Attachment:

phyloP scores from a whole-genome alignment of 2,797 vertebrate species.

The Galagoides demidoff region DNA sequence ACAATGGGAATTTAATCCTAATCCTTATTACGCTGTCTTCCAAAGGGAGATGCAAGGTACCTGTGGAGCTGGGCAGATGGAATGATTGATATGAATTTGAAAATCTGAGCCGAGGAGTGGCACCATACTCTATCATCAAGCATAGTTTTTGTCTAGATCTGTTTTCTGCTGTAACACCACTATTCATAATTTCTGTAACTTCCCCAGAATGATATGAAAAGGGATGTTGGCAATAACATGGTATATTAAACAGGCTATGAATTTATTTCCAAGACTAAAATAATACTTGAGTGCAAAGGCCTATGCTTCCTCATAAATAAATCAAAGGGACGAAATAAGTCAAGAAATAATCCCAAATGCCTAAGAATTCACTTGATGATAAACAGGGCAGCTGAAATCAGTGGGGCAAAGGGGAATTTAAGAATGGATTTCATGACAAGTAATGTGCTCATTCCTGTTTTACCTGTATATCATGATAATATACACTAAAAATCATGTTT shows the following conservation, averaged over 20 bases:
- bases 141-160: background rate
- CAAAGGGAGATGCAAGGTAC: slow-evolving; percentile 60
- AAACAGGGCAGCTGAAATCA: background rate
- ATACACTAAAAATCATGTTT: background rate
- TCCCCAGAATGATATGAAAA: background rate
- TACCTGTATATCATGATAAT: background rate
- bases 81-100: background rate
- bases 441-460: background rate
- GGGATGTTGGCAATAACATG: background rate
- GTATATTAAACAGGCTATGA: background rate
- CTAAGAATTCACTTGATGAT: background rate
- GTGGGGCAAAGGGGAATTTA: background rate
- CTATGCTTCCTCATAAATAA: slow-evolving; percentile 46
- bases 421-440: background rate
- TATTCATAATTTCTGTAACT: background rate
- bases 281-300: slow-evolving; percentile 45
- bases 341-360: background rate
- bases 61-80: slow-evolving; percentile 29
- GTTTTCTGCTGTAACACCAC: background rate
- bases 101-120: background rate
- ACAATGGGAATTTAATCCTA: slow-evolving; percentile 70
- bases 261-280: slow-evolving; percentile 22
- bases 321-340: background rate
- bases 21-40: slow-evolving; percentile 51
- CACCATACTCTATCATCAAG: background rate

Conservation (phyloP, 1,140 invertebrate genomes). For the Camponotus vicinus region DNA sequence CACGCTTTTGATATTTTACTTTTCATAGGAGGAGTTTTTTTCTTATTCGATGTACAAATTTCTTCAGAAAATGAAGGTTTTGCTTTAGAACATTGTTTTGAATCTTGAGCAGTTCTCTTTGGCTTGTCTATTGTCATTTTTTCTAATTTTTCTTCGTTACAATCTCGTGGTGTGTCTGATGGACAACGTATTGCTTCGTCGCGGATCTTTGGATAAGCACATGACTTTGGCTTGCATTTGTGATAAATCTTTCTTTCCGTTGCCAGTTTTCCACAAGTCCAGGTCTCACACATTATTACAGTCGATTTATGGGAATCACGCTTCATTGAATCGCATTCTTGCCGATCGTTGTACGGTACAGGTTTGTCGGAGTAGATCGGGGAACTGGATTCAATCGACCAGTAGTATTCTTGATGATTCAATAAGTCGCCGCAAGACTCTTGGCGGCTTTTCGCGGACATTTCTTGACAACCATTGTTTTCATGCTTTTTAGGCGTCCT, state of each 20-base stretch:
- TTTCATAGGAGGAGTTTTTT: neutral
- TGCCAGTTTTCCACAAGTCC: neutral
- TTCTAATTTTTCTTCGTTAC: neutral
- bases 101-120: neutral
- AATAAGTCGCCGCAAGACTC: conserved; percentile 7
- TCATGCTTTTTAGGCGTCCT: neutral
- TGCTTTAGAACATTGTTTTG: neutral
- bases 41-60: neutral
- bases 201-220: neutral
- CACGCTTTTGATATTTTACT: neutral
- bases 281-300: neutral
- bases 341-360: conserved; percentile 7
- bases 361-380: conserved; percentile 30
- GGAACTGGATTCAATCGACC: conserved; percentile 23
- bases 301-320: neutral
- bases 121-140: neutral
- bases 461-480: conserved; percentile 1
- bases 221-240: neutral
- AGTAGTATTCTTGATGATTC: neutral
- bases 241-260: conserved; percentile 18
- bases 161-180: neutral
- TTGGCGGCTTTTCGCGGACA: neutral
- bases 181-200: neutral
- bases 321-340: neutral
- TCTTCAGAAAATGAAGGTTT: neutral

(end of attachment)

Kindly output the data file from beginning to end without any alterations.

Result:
phyloP scores from a whole-genome alignment of 2,797 vertebrate species.

The Galagoides demidoff region DNA sequence ACAATGGGAATTTAATCCTAATCCTTATTACGCTGTCTTCCAAAGGGAGATGCAAGGTACCTGTGGAGCTGGGCAGATGGAATGATTGATATGAATTTGAAAATCTGAGCCGAGGAGTGGCACCATACTCTATCATCAAGCATAGTTTTTGTCTAGATCTGTTTTCTGCTGTAACACCACTATTCATAATTTCTGTAACTTCCCCAGAATGATATGAAAAGGGATGTTGGCAATAACATGGTATATTAAACAGGCTATGAATTTATTTCCAAGACTAAAATAATACTTGAGTGCAAAGGCCTATGCTTCCTCATAAATAAATCAAAGGGACGAAATAAGTCAAGAAATAATCCCAAATGCCTAAGAATTCACTTGATGATAAACAGGGCAGCTGAAATCAGTGGGGCAAAGGGGAATTTAAGAATGGATTTCATGACAAGTAATGTGCTCATTCCTGTTTTACCTGTATATCATGATAATATACACTAAAAATCATGTTT shows the following conservation, averaged over 20 bases:
- bases 141-160: background rate
- CAAAGGGAGATGCAAGGTAC: slow-evolving; percentile 60
- AAACAGGGCAGCTGAAATCA: background rate
- ATACACTAAAAATCATGTTT: background rate
- TCCCCAGAATGATATGAAAA: background rate
- TACCTGTATATCATGATAAT: background rate
- bases 81-100: background rate
- bases 441-460: background rate
- GGGATGTTGGCAATAACATG: background rate
- GTATATTAAACAGGCTATGA: background rate
- CTAAGAATTCACTTGATGAT: background rate
- GTGGGGCAAAGGGGAATTTA: background rate
- CTATGCTTCCTCATAAATAA: slow-evolving; percentile 46
- bases 421-440: background rate
- TATTCATAATTTCTGTAACT: background rate
- bases 281-300: slow-evolving; percentile 45
- bases 341-360: background rate
- bases 61-80: slow-evolving; percentile 29
- GTTTTCTGCTGTAACACCAC: background rate
- bases 101-120: background rate
- ACAATGGGAATTTAATCCTA: slow-evolving; percentile 70
- bases 261-280: slow-evolving; percentile 22
- bases 321-340: background rate
- bases 21-40: slow-evolving; percentile 51
- CACCATACTCTATCATCAAG: background rate

Conservation (phyloP, 1,140 invertebrate genomes). For the Camponotus vicinus region DNA sequence CACGCTTTTGATATTTTACTTTTCATAGGAGGAGTTTTTTTCTTATTCGATGTACAAATTTCTTCAGAAAATGAAGGTTTTGCTTTAGAACATTGTTTTGAATCTTGAGCAGTTCTCTTTGGCTTGTCTATTGTCATTTTTTCTAATTTTTCTTCGTTACAATCTCGTGGTGTGTCTGATGGACAACGTATTGCTTCGTCGCGGATCTTTGGATAAGCACATGACTTTGGCTTGCATTTGTGATAAATCTTTCTTTCCGTTGCCAGTTTTCCACAAGTCCAGGTCTCACACATTATTACAGTCGATTTATGGGAATCACGCTTCATTGAATCGCATTCTTGCCGATCGTTGTACGGTACAGGTTTGTCGGAGTAGATCGGGGAACTGGATTCAATCGACCAGTAGTATTCTTGATGATTCAATAAGTCGCCGCAAGACTCTTGGCGGCTTTTCGCGGACATTTCTTGACAACCATTGTTTTCATGCTTTTTAGGCGTCCT, state of each 20-base stretch:
- TTTCATAGGAGGAGTTTTTT: neutral
- TGCCAGTTTTCCACAAGTCC: neutral
- TTCTAATTTTTCTTCGTTAC: neutral
- bases 101-120: neutral
- AATAAGTCGCCGCAAGACTC: conserved; percentile 7
- TCATGCTTTTTAGGCGTCCT: neutral
- TGCTTTAGAACATTGTTTTG: neutral
- bases 41-60: neutral
- bases 201-220: neutral
- CACGCTTTTGATATTTTACT: neutral
- bases 281-300: neutral
- bases 341-360: conserved; percentile 7
- bases 361-380: conserved; percentile 30
- GGAACTGGATTCAATCGACC: conserved; percentile 23
- bases 301-320: neutral
- bases 121-140: neutral
- bases 461-480: conserved; percentile 1
- bases 221-240: neutral
- AGTAGTATTCTTGATGATTC: neutral
- bases 241-260: conserved; percentile 18
- bases 161-180: neutral
- TTGGCGGCTTTTCGCGGACA: neutral
- bases 181-200: neutral
- bases 321-340: neutral
- TCTTCAGAAAATGAAGGTTT: neutral